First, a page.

“Man is so constituted that he then only excels other things when he knows himself.” – Boethius, Philosopher

“Knowing others is wisdom, knowing yourself is Enlightenment.” – Lao Tzu

The emphasis on knowing your customer gets a lot of attention in marketing. Treated as the holy grail, that understanding enables you to craft better messages, target your audience more effectively, and develop your offerings so that you solve your customers’ problems.

However, to really excel at marketing means creating a great experience for your customers. And the best way to do that is to love what you’re doing and to do it well.

That requires a deep understanding of yourself: your strengths, your inspirations, your talents, your passion. Once you’re clear what gives you joy and you also do it well, then you can check to make sure that you’re offering something at the heart of that. If not, consider shifting your offerings over time so you’re in your sweet spot.

Knowing yourself has two aspects to it:

  1. Understanding your intentions, values, goals, and your personal experience of yourself.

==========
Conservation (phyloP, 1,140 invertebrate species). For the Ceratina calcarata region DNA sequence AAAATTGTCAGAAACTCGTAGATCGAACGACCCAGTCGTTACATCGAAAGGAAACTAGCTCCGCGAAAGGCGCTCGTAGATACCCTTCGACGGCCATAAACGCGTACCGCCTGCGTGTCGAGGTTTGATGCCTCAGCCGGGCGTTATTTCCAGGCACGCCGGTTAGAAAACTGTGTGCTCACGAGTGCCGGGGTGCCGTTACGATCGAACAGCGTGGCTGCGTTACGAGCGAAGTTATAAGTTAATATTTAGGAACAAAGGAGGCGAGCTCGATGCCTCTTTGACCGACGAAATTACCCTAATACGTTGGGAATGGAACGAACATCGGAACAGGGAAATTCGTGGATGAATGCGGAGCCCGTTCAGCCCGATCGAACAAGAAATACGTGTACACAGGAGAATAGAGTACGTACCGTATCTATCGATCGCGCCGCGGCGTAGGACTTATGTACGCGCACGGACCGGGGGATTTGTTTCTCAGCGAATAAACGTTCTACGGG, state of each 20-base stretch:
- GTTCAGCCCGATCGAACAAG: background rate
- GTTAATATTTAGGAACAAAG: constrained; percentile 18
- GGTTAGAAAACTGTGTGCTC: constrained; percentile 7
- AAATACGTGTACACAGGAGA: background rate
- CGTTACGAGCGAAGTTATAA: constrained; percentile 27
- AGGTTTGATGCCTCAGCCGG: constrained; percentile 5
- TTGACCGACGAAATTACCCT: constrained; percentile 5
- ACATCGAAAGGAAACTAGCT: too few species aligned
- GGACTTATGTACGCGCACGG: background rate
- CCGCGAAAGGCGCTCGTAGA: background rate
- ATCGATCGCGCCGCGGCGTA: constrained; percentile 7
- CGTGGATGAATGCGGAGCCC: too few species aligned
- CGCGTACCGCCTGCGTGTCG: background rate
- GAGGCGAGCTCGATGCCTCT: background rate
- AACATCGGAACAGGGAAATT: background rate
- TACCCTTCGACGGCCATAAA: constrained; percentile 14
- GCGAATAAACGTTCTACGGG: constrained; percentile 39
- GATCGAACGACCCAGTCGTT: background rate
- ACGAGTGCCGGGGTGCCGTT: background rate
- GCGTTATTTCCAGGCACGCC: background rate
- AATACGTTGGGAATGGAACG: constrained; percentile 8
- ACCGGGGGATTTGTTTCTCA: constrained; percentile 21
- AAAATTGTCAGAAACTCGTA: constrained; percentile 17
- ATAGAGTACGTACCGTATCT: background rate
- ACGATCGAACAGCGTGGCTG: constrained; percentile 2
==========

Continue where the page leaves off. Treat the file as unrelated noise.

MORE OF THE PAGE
2. Getting the perspective of someone else, a variety of other people. Once you ask other people about you, you’ll start to see threads and themes you didn’t realize were coming through in every situation regardless of whether the person is close to you or not. I suggest asking about strengths, weaknesses, what they can count of your for, and what they think your contribution to the world is.

The impact of knowing yourself on creating a great customer experience applies to solopreneurs, small businesses, all the way up to enterprises. Customers can feel if there’s a disconnect between the offering and the business culture and values. While they may not articulate it, there’s tension when an offering doesn’t have any joy behind it.

And, of course, when your offering matches your inspiration, your talents, and solves your customer’s problem delightfully, then working in your business will be energizing and satisfying – who doesn’t want that?

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